Scout Wire-free Radar Localization System
Making Breast Cancer Surgery Easier For Women
In seeking a more compassionate and precise approach to breast cancer tumor localization, Placentia-Linda Hospital has adopted the SCOUT® wire-free radar localization system during breast conserving surgeries. Radar has been used for decades when
precision is vital to success. It is an efficient and precise approach to localization and surgical guidance and helps surgeons remove cancerous tissue with greater confidence.
Prior to SCOUT, the most common approach for localizing breast tumors was wire localization. With wire localization, a radiologist would place a thin, hooked wire through the skin to the tumor location. The surgeon would then use the wire to locate the
tumor for removal. This procedure would be done on the day of surgery; because the time between the wire placement and surgery can be several hours, this added procedure can be the cause of added worry, discomfort and a long day or surgery for patients.
The SCOUT Wire-Free Radar Localization system is FDA cleared. The system uses a zero-radiation approach to localizing breast tumors, biopsy sites and lymph nodes and has been clinically proven in multiple studies. SCOUT uses a unique radar signal to detect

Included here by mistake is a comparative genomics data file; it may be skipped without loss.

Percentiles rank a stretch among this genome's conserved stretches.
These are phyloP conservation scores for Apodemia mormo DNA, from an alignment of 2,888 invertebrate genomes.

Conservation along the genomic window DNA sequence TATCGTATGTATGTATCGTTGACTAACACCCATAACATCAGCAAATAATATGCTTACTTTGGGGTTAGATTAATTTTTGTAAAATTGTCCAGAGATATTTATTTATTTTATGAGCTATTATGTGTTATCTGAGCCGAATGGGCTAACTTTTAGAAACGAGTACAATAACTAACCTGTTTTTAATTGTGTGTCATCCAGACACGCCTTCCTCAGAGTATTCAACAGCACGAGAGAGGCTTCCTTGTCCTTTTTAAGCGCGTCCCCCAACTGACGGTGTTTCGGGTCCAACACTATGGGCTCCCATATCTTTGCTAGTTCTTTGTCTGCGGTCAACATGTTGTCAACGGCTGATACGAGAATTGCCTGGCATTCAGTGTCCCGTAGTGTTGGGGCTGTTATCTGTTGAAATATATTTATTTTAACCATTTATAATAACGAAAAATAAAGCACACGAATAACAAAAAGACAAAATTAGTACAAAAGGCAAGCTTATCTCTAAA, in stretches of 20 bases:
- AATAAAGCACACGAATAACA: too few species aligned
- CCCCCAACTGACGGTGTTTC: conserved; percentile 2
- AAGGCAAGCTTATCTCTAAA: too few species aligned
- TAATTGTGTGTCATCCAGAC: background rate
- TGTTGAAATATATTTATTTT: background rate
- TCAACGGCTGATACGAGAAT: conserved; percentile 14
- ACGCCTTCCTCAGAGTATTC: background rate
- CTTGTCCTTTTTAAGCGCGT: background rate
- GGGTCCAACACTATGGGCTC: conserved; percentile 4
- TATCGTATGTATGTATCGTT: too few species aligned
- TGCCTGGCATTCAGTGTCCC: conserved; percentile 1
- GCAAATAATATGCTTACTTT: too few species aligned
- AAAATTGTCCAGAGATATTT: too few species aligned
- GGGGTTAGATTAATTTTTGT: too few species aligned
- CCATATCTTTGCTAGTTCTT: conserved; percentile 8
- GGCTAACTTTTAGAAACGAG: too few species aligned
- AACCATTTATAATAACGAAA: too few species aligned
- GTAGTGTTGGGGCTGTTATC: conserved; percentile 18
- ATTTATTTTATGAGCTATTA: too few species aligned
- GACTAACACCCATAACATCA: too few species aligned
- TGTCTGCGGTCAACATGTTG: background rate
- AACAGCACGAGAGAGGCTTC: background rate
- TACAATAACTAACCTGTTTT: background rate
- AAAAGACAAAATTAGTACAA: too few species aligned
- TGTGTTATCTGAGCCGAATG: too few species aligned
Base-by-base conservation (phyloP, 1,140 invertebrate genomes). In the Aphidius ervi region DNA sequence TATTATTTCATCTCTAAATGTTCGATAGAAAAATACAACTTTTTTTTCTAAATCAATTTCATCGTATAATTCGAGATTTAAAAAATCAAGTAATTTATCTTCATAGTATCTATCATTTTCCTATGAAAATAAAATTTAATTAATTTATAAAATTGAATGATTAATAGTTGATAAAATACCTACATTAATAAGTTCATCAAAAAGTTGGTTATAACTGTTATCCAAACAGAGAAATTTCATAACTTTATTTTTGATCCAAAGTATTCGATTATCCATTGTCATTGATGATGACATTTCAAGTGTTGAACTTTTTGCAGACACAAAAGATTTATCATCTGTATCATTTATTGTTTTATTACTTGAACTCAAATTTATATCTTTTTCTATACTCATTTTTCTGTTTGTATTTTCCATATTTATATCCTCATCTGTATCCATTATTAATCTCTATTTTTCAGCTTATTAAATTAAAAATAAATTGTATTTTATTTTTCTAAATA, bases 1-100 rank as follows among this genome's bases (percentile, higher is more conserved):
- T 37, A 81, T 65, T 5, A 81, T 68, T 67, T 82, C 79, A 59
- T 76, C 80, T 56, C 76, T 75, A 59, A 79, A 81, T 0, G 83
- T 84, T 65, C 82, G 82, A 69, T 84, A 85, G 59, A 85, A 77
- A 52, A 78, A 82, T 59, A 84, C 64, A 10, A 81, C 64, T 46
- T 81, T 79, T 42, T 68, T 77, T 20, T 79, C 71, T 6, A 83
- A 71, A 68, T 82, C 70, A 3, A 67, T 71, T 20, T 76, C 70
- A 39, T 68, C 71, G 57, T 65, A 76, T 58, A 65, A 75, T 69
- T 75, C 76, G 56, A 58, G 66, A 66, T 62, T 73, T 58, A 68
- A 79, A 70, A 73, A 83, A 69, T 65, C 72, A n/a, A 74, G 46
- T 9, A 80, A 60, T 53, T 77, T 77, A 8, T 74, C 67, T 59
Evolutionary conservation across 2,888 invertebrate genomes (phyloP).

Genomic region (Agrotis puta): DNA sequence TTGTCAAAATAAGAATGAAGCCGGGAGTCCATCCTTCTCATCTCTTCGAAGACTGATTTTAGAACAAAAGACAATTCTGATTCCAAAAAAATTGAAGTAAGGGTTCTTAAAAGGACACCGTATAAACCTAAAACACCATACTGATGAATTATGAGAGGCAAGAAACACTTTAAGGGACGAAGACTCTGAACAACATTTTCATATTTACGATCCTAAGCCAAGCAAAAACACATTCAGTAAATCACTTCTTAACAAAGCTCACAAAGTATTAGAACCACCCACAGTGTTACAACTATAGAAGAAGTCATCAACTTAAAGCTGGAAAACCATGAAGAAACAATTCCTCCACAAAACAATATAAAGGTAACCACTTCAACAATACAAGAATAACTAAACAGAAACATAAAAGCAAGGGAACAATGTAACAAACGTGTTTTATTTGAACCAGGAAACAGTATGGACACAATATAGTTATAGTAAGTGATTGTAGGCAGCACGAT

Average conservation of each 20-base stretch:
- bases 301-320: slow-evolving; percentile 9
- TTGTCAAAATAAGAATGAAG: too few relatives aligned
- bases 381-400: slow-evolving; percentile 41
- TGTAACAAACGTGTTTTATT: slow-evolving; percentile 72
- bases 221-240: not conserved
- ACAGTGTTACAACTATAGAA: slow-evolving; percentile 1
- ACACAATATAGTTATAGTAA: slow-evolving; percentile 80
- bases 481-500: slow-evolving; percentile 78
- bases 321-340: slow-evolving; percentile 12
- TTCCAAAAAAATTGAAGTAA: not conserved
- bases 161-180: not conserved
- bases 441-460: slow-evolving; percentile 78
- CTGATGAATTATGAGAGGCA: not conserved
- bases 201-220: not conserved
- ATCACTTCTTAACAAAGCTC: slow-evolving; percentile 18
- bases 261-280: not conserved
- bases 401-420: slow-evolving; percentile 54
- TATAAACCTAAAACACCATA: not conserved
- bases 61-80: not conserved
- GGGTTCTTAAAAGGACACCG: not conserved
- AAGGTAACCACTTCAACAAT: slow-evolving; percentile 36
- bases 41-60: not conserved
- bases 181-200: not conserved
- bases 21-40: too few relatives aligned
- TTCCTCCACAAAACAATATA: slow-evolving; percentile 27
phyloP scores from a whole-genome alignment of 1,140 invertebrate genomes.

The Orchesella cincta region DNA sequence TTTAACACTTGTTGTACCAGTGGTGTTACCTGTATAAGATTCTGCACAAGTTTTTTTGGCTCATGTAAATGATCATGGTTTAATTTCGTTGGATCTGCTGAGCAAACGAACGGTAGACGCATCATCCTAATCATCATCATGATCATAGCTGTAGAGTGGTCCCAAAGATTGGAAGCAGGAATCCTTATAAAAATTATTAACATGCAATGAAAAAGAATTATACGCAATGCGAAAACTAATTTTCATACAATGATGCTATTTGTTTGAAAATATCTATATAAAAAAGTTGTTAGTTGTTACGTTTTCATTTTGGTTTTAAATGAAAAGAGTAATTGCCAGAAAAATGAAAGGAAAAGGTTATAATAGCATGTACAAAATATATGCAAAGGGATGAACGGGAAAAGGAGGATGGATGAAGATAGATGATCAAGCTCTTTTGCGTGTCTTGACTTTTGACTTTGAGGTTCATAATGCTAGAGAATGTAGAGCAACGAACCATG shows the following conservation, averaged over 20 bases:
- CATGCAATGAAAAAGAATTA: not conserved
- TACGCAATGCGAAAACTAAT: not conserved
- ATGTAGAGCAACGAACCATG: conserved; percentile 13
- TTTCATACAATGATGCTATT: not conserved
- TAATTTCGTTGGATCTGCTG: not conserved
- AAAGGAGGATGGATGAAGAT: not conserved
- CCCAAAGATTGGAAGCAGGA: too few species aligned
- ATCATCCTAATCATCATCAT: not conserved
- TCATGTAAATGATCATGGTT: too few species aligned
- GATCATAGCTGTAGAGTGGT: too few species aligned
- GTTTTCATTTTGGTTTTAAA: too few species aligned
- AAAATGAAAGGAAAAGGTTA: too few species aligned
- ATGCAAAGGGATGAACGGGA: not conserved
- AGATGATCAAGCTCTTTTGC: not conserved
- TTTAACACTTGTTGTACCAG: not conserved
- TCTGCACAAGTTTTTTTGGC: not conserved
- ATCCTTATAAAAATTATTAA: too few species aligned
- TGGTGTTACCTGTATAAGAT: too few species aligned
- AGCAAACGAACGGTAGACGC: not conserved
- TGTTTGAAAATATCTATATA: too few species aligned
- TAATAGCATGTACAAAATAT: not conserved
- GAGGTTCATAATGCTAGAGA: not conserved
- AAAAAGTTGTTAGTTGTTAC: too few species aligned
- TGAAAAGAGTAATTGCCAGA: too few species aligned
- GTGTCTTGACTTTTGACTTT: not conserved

a tiny reflector—the size of a grain of rice—that can be placed at any time during the course of treatment and at the patients’ convenience. During the surgical procedure, the surgeon scans the breast using the SCOUT Guide to precisely
and efficiently locate the reflector to within 1 mm of accuracy.
The ability to precisely locate tumors increases the probability of complete cancer removal and reduces the likelihood of needing follow-up surgeries—a huge advantage for early-state breast cancer patients. In addition, the ability to strategically
plan the incision may result in better cosmetic outcomes. SCOUT is also used to effectively localize lymph nodes prior to neoadjuvant therapy and can be used with any type of imaging over the course of a patient’s care.